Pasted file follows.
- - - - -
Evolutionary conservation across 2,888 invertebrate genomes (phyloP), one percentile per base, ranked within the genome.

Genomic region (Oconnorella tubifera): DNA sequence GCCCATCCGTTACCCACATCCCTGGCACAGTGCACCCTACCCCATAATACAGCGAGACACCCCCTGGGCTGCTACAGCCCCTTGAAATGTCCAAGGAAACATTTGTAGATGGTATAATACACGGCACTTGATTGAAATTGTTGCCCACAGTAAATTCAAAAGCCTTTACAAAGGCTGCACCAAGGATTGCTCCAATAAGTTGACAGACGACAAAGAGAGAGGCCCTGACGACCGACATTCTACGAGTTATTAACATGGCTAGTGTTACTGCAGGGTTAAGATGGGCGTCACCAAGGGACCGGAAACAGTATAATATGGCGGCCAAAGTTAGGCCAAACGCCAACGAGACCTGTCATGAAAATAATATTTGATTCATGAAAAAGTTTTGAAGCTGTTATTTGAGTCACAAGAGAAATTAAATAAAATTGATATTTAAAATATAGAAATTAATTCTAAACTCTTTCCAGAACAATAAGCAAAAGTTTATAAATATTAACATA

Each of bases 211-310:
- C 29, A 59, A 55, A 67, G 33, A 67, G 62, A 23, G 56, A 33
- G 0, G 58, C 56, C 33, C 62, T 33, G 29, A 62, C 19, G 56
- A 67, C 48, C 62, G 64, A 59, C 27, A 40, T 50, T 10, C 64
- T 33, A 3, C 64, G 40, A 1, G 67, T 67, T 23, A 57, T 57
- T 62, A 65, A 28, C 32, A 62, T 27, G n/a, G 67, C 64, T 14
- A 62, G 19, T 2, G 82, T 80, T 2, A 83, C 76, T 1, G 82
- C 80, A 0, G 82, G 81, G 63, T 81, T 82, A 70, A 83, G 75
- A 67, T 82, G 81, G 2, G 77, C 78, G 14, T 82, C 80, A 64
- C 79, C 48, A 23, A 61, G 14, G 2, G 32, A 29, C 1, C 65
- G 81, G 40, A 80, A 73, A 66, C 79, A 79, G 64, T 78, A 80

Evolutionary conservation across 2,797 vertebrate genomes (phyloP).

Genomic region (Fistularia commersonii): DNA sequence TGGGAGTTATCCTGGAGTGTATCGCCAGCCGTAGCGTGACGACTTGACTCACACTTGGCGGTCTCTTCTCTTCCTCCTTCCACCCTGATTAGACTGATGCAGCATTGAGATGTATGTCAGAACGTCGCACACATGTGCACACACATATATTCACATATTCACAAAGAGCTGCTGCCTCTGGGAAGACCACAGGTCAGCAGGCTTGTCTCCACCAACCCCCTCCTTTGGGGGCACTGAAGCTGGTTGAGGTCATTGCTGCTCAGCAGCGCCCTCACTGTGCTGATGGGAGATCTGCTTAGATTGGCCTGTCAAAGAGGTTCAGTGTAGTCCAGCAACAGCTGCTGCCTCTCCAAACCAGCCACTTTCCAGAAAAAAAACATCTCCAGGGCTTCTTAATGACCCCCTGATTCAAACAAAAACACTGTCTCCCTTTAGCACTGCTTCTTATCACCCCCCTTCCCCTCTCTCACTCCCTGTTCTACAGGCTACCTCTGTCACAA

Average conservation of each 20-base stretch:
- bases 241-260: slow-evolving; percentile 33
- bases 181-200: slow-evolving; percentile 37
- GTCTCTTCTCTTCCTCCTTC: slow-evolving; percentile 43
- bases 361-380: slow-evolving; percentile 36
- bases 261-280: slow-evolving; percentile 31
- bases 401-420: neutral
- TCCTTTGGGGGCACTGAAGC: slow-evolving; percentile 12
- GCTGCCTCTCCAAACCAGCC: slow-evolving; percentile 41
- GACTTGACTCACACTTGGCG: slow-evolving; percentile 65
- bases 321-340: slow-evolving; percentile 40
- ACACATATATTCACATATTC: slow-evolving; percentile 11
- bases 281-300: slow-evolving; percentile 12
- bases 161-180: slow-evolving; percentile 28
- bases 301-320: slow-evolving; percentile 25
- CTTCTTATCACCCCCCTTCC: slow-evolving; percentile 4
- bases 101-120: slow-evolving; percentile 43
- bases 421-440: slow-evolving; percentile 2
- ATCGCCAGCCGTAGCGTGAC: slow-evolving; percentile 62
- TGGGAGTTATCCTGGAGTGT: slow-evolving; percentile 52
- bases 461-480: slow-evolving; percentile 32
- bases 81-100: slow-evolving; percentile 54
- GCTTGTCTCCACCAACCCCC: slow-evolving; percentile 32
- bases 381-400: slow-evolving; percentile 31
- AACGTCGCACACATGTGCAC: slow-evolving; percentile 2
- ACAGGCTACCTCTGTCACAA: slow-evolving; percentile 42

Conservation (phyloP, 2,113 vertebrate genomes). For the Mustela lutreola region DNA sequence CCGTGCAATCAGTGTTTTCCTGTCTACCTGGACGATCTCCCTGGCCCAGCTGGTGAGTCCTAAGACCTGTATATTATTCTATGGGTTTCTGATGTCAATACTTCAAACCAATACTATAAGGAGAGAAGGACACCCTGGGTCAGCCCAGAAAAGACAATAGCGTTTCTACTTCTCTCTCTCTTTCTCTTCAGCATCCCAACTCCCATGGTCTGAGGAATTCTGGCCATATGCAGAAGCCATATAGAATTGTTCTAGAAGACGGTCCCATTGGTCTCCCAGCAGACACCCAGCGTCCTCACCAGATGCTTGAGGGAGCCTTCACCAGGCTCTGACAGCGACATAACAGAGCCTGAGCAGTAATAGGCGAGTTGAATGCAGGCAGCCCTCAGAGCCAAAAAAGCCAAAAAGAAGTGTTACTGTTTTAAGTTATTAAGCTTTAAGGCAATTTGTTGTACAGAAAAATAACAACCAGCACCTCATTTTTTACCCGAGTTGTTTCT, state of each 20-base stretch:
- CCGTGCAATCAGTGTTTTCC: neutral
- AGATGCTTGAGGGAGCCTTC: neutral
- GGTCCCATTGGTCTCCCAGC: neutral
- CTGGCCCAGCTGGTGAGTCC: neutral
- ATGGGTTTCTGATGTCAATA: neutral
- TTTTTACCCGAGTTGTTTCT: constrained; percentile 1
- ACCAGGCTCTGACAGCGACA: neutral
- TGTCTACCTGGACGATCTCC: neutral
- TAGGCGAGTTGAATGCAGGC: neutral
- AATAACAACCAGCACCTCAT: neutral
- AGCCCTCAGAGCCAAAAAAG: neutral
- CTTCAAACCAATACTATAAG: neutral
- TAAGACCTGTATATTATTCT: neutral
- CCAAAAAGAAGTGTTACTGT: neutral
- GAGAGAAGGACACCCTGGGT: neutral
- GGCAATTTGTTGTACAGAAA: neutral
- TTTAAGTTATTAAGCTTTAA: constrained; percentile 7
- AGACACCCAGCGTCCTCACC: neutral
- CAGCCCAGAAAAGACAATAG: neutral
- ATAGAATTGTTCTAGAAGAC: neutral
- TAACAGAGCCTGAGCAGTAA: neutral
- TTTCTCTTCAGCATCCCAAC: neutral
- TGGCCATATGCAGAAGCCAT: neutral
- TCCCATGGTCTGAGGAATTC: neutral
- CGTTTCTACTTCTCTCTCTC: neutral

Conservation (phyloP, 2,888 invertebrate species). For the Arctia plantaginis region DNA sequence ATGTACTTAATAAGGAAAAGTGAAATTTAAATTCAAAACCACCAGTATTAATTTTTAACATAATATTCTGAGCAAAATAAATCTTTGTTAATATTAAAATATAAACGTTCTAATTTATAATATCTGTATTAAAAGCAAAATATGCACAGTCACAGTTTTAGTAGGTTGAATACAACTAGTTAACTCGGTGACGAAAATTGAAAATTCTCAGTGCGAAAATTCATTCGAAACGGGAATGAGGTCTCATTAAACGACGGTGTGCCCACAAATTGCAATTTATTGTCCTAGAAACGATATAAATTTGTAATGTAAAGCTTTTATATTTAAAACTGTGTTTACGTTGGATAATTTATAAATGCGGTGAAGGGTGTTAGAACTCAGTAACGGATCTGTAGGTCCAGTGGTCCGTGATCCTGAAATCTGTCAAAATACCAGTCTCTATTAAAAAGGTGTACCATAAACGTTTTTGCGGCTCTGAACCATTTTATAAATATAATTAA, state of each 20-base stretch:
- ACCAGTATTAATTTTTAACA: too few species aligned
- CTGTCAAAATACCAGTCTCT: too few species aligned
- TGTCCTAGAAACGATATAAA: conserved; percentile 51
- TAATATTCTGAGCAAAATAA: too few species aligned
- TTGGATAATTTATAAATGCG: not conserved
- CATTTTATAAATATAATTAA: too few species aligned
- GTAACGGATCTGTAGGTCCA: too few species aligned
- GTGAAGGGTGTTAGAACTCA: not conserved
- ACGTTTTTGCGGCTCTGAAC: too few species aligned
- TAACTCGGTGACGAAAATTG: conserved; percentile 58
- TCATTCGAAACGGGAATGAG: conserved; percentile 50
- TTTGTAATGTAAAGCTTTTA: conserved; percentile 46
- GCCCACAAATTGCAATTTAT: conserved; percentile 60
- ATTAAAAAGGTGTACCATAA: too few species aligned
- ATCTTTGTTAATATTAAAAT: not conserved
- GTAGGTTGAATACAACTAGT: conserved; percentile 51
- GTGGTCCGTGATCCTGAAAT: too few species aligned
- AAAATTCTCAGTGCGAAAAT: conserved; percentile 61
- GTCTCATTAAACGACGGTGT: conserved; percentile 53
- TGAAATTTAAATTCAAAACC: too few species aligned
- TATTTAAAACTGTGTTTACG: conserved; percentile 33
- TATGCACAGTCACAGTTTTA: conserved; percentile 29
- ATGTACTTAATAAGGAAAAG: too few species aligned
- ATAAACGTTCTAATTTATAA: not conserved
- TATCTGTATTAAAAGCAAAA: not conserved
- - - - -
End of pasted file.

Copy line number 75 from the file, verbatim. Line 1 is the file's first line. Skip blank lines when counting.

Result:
- GTAACGGATCTGTAGGTCCA: too few species aligned